After years of planning, bureaucratic holdups, and construction, the much-anticipated Pulaski Bridge bike path is finally completed and will officially open to cyclists traveling between Brooklyn and Queens starting tomorrow. Some cyclists were able to start using it last week, thought DOT cautioned that they were still putting the finishing touches on it.

The two-lane, protected bike lane is a vast improvement over the previous option afforded to cyclists hoping to cross between Greenpoint and Long Island City: until now, there was a single, narrow path to be shared by cyclists and pedestrians headed in both directions. That was somewhat serviceable when the bridge saw relatively low numbers of pedestrians and cyclists crossing between the boroughs, but over the course of just four years, the bridge saw pedestrian traffic jump by 47 percent, and cyclists increased by 106 percent.

In 2012, Assemblyman Joe Lentol proposed replacing one of three Brooklyn-bound traffic lanes with a two-way bike path. Today, that vision is finally realized.

"I received countless complaints about the unsafe nature of the Pulaski bridge pedestrian and bicycle lane," Lentol said today. "People were hurt and many people chose not to use it because of its unsafe nature...I know many pedestrians and bike riders are elated of this news and it couldn't come at a better time for summer."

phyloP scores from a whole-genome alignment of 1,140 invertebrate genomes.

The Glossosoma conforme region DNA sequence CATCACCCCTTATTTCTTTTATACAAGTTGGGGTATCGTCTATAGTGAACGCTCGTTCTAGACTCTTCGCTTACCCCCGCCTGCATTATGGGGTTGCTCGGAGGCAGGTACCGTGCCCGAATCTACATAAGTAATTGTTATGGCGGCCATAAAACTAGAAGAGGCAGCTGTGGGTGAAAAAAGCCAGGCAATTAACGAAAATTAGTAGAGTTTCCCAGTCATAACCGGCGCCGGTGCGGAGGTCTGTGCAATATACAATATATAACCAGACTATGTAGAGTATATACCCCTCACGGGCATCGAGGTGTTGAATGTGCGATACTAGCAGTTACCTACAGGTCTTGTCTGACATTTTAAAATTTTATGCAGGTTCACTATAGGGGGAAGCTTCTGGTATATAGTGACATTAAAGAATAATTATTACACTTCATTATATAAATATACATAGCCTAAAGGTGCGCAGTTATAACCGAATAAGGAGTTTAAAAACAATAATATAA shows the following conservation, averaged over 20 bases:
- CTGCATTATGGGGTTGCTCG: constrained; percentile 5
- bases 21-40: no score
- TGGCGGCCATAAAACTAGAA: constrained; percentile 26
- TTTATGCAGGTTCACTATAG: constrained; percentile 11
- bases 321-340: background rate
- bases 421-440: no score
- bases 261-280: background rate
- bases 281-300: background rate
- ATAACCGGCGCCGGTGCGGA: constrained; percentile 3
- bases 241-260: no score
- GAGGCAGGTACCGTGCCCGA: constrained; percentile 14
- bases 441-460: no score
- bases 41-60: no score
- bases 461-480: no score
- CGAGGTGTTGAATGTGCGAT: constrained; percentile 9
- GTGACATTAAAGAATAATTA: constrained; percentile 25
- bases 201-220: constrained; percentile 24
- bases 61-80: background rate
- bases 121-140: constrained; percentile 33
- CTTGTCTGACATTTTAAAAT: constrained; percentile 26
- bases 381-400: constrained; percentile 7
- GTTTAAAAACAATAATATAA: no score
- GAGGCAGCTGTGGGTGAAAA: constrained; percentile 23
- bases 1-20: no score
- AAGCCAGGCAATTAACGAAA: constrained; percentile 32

The two-way lane is protected on both sides, with concrete barriers and a metal fence on the traffic side separating cyclists from motorists and pedestrians. Keegan Stephan, one of the cyclists who discovered the near-completed path over the weekend, told us that the expansion's design is a huge improvement—both over the old option and the Pulaski and over the nearby Greenpoint Avenue bridge, whose protected bike lane Stephan said has gotten more hazardous recently as drivers have destroyed the protective plastic bollards.

"The design is excellent," Stephan said. "I always took the Greenpoint Ave bridge, especially since it got its slightly protected bike lane last year, because the shared pedestrian/bike sidewalk on the Pulaski bridge was such a slow down. It always felt like it created unnecessary tension between pedestrians and cyclist, no matter how polite and yielding I tried to be....[This] just might be enough of an improvement to make me switch up my commute and change bridges!"

On Friday, the DOT, Lentol, and other officials will join street safety advocates to lead a ceremonial bike ride across the bridge from Queens at 10:45 a.m., to be followed by a ribbon-cutting ceremony in Greenpoint at 11.